Half of theses fail to show how they advance to knowledge

Many doctoral candidates do not make clear their work’s scholarly contribution

April 18, 2013

Almost half of doctoral candidates fail to claim that their theses have contributed to knowledge despite this being the main criterion on which they are assessed, a study has found.

Researchers looked at the conclusions of 100 PhD theses from Israel, South Africa and the UK, mainly in the field of education but also in a range of other disciplines. Some 46 per cent made no claims to have contributed to knowledge.

“This is despite it being the criterion that has to be met for the university to award their doctorate,” said Vernon Trafford, professor emeritus at Anglia Ruskin University, who presented the work at the UK Council for Graduate Education’s International Conference on Developments in Doctoral Education and Training, on 11 and 12 April.

One of the study’s findings was that candidates assumed that readers would recognise merit in their thesis without it being claimed, he said.

This led to questions about whether some students were unaware that they had done something to advance knowledge, and whether it should be the job of the examiner to “disentangle” where original contribution had occurred, he added.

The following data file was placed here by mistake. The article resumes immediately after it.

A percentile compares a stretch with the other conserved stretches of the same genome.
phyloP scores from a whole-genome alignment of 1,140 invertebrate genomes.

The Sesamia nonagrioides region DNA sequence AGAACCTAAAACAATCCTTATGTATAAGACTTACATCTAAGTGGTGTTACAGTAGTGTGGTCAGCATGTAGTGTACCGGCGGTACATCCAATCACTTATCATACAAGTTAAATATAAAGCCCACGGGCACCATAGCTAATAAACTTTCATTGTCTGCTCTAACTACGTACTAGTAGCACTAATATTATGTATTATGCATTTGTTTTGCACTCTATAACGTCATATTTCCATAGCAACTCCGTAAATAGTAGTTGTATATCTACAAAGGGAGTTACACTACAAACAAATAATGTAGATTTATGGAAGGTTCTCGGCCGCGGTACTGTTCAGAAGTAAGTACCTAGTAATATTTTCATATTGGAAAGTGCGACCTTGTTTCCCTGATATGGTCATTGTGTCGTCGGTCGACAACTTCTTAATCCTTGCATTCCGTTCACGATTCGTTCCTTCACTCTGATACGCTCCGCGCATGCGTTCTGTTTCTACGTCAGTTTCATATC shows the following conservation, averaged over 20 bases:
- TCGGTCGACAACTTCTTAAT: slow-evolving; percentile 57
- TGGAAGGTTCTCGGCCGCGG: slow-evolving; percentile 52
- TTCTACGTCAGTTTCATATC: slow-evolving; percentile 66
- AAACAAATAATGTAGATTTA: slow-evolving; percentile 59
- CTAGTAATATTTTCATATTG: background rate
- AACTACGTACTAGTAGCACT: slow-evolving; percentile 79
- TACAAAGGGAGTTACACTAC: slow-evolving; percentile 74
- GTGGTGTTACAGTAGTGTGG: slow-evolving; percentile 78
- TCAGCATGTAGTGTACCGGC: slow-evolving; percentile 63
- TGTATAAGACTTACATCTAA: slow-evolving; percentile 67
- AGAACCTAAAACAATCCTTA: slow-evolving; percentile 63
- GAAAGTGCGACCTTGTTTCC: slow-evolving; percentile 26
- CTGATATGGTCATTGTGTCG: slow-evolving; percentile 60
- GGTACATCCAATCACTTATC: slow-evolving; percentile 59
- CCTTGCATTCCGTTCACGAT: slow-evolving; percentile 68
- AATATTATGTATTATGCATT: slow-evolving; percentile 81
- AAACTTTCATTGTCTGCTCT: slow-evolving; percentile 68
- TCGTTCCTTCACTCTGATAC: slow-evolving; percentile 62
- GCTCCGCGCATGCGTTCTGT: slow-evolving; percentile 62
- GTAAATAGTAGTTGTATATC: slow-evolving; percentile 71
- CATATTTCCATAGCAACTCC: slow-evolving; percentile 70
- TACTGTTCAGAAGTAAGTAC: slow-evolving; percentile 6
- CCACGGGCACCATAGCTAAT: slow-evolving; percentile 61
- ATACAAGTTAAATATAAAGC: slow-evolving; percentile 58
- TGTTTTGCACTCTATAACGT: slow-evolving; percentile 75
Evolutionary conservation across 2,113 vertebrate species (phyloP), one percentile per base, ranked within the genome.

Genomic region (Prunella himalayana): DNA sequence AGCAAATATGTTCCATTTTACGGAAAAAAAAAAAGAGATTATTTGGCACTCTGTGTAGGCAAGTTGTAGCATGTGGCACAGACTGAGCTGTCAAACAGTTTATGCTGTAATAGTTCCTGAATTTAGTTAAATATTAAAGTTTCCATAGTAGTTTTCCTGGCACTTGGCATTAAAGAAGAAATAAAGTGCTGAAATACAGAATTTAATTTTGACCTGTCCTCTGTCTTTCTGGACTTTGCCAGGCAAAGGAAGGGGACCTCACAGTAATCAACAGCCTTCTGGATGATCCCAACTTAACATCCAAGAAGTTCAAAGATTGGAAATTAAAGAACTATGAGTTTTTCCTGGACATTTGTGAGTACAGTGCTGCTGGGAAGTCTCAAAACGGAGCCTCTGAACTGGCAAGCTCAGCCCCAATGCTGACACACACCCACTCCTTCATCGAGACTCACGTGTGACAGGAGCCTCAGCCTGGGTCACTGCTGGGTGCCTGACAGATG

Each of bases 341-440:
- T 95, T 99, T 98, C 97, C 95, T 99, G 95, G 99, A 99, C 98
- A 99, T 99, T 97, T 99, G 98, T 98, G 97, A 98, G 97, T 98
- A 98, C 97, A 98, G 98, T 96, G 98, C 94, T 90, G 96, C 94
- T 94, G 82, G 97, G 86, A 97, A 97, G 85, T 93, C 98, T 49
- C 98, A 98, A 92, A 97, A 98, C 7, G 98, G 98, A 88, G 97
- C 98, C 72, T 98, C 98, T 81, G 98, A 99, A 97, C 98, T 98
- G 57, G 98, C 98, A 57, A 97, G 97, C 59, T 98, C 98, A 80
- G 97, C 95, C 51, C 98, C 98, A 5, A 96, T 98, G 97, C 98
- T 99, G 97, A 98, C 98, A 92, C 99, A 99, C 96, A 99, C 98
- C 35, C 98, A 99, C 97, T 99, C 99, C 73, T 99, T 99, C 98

One delegate offered up an explanation for the study’s results, saying that candidates always underplayed what they had achieved “because they’re too close to the work and have not yet got the distance from it to see what it is they have achieved”.

Another noted that PhD students were “terrified of claiming anything in case the external examiner will have a different view of what the contribution is”.

The oral examination or viva voce often ended up as an opportunity to “negotiate” with examiners about what the contribution to knowledge was, the delegate added.

The study was carried out with Shosh Leshem, head of teacher education at the Oranim Academic College of Education, Israel, and Eli Blitzer, director of the Centre for Higher and Adult Education at the University of Stellenbosch, in South Africa.

Although Professor Trafford said it was not for the authors to say who should take responsibility for making the contribution to knowledge clear, as a supervisor he made sure that candidates “make quite explicit what it is they’ve found” and what they were claiming as the basis for their discovery.


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